5) and 6) "It's not enough. But in order for us to do more, we're not only going to have to eliminate waste in the system -- and, by the way, we had a big victory yesterday by eliminating a weapons program, the F- 22, that the Pentagon had repeatedly said we didn't need -- so we're going to have to eliminate waste there."
7) "Well, the reason is, is because there's probably even more waste than $80 billion in terms of how the drug plan in Medicare is administered. We might be able to get $100 billion out or more, but the pharmaceutical industry voluntarily said, 'Here's $80 billion.'"
The president isn't necessarily lying when he makes these statements: He sincerely believes he can wring waste out of the system. But, so has every other politician who's ever uttered similar words. The problem isn't that there's not waste in any budget -- whether local, state or federal. The problem is that one person's "waste" is another person's beloved program that must be saved at all costs. That's why it is so difficult to kill a program once it's been invented: A constituency grows up around it to defend it at all costs.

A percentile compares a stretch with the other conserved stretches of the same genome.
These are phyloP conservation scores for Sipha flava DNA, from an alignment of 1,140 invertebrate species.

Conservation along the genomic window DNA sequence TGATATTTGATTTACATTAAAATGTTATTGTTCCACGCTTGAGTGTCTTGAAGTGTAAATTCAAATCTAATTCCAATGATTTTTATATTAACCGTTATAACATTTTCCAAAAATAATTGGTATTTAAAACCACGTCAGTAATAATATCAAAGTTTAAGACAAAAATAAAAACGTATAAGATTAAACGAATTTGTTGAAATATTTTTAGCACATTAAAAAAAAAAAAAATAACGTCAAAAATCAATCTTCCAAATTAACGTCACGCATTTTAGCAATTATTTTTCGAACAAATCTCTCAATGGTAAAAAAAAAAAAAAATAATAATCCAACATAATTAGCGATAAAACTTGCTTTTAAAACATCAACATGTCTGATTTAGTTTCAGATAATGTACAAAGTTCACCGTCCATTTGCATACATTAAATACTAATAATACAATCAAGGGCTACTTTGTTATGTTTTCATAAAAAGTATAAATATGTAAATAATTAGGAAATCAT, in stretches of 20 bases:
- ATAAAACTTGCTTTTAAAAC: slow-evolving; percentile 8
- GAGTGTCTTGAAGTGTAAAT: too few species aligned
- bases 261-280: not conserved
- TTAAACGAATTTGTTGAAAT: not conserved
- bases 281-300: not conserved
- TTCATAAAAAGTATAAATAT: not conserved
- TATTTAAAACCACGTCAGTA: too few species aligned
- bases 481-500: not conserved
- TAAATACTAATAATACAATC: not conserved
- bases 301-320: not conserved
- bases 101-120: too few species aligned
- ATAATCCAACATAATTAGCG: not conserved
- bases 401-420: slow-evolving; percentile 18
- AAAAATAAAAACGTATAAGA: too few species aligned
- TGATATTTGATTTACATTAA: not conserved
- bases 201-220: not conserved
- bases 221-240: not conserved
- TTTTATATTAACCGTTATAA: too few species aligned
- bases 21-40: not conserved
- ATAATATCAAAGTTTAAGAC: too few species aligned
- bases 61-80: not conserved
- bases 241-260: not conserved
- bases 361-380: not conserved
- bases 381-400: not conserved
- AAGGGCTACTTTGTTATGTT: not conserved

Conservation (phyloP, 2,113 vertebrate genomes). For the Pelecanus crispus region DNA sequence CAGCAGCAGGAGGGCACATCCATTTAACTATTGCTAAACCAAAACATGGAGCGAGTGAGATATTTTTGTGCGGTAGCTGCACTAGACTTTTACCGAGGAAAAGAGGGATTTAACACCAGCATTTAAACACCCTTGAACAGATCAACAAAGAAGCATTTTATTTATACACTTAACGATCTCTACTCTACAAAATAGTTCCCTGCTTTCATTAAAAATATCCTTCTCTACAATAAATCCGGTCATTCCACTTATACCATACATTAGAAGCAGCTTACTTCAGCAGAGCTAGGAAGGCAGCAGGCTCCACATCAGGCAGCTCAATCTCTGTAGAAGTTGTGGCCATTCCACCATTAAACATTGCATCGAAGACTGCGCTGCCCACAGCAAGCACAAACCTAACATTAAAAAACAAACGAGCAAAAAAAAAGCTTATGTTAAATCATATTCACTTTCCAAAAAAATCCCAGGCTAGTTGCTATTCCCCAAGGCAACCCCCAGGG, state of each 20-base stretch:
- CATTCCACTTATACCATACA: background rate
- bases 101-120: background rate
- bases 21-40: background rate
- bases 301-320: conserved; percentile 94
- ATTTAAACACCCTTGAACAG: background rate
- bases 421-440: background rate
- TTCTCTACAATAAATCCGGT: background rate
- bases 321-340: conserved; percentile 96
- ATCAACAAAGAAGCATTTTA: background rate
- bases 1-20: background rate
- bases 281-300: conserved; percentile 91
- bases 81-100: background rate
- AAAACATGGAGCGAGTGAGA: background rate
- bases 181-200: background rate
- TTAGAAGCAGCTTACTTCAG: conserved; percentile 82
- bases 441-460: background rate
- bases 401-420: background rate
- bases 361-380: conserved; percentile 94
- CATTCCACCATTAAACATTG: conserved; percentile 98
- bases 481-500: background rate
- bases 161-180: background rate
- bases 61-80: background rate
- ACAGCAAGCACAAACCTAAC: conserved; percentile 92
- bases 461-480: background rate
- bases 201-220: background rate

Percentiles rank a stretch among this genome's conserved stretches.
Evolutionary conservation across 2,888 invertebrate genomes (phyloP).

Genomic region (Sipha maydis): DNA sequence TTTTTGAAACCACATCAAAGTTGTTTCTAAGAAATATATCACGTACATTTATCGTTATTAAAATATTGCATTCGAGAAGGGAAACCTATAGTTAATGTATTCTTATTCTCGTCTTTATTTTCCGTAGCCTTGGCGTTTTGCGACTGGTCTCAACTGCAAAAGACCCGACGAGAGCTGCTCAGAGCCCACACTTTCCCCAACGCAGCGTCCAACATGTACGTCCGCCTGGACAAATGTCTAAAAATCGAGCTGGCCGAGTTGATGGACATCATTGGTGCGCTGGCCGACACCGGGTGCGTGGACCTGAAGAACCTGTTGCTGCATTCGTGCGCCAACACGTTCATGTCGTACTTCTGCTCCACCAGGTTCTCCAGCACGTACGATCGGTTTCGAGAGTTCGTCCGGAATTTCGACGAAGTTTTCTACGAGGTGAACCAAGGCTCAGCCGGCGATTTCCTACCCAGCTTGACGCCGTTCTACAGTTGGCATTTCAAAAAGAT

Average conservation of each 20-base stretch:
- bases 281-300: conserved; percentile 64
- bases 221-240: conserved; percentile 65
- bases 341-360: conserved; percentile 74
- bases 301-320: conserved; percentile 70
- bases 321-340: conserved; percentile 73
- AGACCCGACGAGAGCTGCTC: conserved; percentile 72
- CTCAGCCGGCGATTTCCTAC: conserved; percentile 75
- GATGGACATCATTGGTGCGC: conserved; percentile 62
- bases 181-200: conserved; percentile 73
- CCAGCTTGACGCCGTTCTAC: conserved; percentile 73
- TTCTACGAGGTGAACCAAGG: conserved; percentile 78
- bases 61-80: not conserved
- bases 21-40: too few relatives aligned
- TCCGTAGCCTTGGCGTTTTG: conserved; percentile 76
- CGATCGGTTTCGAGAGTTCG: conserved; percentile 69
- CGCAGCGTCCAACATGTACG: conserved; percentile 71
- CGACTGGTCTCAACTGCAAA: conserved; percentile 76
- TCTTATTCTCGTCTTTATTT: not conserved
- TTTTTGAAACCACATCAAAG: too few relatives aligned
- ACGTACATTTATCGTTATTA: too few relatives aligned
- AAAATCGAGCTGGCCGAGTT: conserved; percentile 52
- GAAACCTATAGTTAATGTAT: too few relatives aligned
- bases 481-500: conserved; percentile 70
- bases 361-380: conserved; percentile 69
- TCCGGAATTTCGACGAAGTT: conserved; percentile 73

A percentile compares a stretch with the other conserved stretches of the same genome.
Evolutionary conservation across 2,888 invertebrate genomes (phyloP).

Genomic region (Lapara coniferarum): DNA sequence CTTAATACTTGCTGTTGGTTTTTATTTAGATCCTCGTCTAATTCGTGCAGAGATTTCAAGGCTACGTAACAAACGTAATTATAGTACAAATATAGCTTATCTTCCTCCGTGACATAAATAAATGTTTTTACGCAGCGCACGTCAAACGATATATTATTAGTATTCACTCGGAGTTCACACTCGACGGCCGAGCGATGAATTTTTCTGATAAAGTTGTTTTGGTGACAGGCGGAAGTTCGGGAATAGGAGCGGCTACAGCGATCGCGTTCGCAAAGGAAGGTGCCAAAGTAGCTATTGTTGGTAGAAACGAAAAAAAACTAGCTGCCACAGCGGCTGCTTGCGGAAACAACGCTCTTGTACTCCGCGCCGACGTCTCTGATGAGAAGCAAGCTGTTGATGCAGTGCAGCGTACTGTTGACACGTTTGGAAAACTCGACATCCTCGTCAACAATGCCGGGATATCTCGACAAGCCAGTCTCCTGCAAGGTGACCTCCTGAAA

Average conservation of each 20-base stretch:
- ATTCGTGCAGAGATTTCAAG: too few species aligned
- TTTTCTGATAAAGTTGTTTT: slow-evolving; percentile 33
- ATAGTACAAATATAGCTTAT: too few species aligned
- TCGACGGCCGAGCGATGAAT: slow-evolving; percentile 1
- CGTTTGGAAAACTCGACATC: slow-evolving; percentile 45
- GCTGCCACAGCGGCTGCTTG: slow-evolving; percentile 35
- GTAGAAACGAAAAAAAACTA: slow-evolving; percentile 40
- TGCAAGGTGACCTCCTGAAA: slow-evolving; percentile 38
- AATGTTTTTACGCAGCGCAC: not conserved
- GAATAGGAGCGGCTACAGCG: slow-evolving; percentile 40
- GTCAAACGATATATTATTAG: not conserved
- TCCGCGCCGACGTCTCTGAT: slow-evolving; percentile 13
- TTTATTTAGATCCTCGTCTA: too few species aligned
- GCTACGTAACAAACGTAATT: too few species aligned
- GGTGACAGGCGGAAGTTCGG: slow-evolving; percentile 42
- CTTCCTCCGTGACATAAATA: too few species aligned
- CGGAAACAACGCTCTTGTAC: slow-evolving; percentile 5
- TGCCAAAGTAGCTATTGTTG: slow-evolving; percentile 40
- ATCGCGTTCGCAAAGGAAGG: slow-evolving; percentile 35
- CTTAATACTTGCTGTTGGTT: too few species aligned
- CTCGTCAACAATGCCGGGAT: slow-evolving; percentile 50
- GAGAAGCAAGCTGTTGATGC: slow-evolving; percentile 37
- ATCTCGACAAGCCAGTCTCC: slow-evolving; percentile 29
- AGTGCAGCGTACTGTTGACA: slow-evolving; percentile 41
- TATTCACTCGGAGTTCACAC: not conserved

Obama was right to take some credit for getting the Senate to cut funding for the F-22 jet (both Defense Secretary Robert Gates and Sen. John McCain have called for its elimination) -- but don't think that the plane's defenders won't be working to try to get the funding restored when the defense appropriations bill goes into conference in the House. The plane has some powerful allies -- including Teddy Kennedy, who cited the jobs that would be lost in Massachusetts if the F-22 was eliminated.
So take that example and multiply it by hundreds and thousands of different line-items in the federal budget. Can some things be trimmed here and there on the margins? Sure.
But one trillion dollars worth? Forget it. How about even half that much? Not bloody likely.
The saddest thing about Obama trying to make this case was how incredibly stale the argument sounded. Anyone who has been around Washington, DC, for even a few years has heard the "waste, fraud and abuse" mantra.